WatchList Species Account for Black Storm-Petrel (Oceanodroma melania)

Qualifies for the list as a Red List Species

 

Photo: Glen Tepke

The Black Storm-Petrel breeds only on a few islands off the coast of southern California and Baja California; in the latter its colonies are both off the Pacific Coast and in the Gulf of California. Like other storm-petrels, it nests in burrows and makes nocturnal visits to feed its single young. Breeding populations have been greatly affected by the introduction of cats and rats to the islands and adults are taken by Peregrine Falcons and by gulls.

 

During its nonbreeding season, part of the population moves northward to waters off central and southern California, while the majority move south to waters off Central America and northern South America. The bird numbers in the millions of pairs but introduced predators are a constant threat. Most now breed on the Islas Benitos off the Pacific Coast of Baja California.

 

Rats have been eradicated from six islands off Los Angeles and cats have been eradicated from seven islands along the Pacific Coast and seven potential breeding islands in the Gulf of California. Rabbits and goats have been eradicated from the three Islas San Benitos and goats and sheep from Natividad.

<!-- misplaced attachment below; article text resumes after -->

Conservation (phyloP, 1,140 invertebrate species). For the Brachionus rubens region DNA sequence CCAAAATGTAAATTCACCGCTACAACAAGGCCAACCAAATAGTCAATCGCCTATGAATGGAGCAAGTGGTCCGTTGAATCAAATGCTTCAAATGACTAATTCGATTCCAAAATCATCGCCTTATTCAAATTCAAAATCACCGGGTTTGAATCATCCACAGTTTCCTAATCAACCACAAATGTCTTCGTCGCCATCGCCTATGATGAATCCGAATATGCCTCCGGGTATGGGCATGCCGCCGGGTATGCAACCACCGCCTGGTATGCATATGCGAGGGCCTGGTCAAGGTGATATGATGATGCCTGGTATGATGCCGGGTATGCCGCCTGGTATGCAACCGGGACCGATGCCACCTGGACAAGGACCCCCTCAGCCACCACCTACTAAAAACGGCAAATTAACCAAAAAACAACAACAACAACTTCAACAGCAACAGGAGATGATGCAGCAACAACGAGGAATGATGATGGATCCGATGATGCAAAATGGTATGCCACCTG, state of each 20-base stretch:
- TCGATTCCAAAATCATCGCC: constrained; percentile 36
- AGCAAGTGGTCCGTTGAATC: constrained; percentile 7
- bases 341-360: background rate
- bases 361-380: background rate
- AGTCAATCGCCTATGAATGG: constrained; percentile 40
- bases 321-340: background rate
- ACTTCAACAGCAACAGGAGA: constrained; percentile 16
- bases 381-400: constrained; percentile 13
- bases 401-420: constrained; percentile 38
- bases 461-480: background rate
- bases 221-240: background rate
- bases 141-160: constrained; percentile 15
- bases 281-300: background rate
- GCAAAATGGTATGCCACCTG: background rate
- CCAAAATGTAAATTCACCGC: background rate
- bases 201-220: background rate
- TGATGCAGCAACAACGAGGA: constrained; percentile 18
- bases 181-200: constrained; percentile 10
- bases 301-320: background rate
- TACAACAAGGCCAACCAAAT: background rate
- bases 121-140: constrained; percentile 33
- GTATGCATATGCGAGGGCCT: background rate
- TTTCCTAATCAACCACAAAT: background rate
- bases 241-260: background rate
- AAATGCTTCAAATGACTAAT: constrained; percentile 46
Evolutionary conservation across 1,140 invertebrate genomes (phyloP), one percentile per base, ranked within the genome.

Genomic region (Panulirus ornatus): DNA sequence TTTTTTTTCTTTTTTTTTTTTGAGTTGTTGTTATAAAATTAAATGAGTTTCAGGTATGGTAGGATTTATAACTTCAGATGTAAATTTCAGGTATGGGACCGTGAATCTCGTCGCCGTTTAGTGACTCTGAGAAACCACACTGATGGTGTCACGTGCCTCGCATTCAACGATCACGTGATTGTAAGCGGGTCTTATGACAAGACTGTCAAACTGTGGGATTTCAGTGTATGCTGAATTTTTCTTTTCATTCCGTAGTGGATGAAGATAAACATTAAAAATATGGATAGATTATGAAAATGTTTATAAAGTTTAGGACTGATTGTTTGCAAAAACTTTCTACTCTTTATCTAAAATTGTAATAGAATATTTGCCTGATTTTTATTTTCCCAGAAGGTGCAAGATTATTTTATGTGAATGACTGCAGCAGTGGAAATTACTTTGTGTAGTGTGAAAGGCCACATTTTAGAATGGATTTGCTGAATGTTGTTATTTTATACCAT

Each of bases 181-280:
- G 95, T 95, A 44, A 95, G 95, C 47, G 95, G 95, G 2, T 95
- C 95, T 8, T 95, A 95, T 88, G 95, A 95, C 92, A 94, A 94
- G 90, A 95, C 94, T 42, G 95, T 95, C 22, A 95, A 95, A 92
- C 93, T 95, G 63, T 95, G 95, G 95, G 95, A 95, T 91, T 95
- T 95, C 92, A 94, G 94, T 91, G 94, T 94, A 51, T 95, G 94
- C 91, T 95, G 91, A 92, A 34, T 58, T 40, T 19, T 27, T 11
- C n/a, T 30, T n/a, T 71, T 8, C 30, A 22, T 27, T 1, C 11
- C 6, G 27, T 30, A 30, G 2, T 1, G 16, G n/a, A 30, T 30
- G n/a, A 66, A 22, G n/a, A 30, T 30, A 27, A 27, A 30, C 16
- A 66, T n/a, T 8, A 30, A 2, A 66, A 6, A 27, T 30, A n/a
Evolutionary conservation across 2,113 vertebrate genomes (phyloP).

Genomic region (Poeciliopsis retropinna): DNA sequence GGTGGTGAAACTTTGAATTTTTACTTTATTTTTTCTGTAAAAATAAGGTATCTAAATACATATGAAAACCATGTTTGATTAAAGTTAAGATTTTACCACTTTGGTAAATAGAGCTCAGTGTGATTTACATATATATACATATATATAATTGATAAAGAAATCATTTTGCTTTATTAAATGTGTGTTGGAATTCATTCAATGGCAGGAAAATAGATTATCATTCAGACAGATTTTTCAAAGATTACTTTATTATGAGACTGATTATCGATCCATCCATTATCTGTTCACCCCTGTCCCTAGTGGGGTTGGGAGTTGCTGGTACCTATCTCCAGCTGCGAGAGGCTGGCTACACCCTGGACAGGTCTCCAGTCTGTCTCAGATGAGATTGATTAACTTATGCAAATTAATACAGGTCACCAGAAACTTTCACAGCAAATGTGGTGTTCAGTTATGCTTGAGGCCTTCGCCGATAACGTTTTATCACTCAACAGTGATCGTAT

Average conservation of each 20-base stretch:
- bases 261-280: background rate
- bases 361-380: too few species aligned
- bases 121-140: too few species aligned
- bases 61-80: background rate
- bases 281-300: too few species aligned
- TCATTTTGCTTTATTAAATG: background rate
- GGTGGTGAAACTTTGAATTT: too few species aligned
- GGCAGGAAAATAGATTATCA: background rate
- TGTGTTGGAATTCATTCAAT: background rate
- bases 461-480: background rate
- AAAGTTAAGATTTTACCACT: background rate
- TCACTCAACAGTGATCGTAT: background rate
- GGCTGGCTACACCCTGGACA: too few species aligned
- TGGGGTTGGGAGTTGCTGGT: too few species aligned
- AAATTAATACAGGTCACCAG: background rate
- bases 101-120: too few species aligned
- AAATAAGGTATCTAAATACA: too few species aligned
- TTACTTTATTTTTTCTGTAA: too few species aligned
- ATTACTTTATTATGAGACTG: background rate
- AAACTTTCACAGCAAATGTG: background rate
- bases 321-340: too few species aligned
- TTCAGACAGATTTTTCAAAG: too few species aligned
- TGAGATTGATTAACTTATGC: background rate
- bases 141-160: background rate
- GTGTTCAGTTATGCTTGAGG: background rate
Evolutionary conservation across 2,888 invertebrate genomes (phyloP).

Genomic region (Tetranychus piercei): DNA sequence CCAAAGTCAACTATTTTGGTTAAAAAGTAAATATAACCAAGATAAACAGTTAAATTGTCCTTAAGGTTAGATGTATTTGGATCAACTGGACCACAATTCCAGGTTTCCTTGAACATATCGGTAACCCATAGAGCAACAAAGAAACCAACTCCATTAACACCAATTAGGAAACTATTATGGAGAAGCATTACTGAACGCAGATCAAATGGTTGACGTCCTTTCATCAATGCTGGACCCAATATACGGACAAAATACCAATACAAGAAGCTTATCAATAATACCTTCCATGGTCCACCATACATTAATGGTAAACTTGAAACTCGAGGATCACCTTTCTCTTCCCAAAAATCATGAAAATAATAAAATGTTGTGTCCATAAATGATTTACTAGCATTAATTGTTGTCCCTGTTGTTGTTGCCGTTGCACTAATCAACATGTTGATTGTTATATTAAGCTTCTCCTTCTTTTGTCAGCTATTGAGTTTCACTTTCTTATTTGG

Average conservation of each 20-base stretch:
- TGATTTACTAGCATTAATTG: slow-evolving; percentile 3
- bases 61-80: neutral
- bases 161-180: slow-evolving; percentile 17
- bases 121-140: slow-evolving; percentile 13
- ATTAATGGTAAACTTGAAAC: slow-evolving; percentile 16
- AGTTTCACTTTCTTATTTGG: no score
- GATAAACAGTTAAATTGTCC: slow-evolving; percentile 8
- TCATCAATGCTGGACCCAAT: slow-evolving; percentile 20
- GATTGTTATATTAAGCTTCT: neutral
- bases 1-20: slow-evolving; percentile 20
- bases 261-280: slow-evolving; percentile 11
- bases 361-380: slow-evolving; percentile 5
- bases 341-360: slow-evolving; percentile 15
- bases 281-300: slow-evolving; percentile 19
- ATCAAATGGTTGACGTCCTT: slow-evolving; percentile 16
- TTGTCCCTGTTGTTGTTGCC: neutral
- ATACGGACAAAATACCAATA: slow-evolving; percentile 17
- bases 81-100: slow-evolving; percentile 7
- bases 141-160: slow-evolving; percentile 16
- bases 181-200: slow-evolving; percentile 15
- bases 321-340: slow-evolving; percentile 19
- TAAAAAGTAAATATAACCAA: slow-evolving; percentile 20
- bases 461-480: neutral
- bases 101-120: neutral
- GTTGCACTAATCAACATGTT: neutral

A developing problem in the Channel Islands of California is the great increase of squid-fishing vessels close to shore during the summer. These use powerful lights and may cause greater predation by owls on small seabirds such as the Black Storm-Petrel.

 

Eggshell thinning due to elevated pesticide levels has been observed in the Ashy Storm-Petrel at Santa Cruz Island, and the same problem could be affecting the Black Storm-Petrel. Oil spills and pollution are potential threats to the species. Further research on the species as facilitated by mist-netting and banding is needed to understand the metapopulation dynamics of the birds.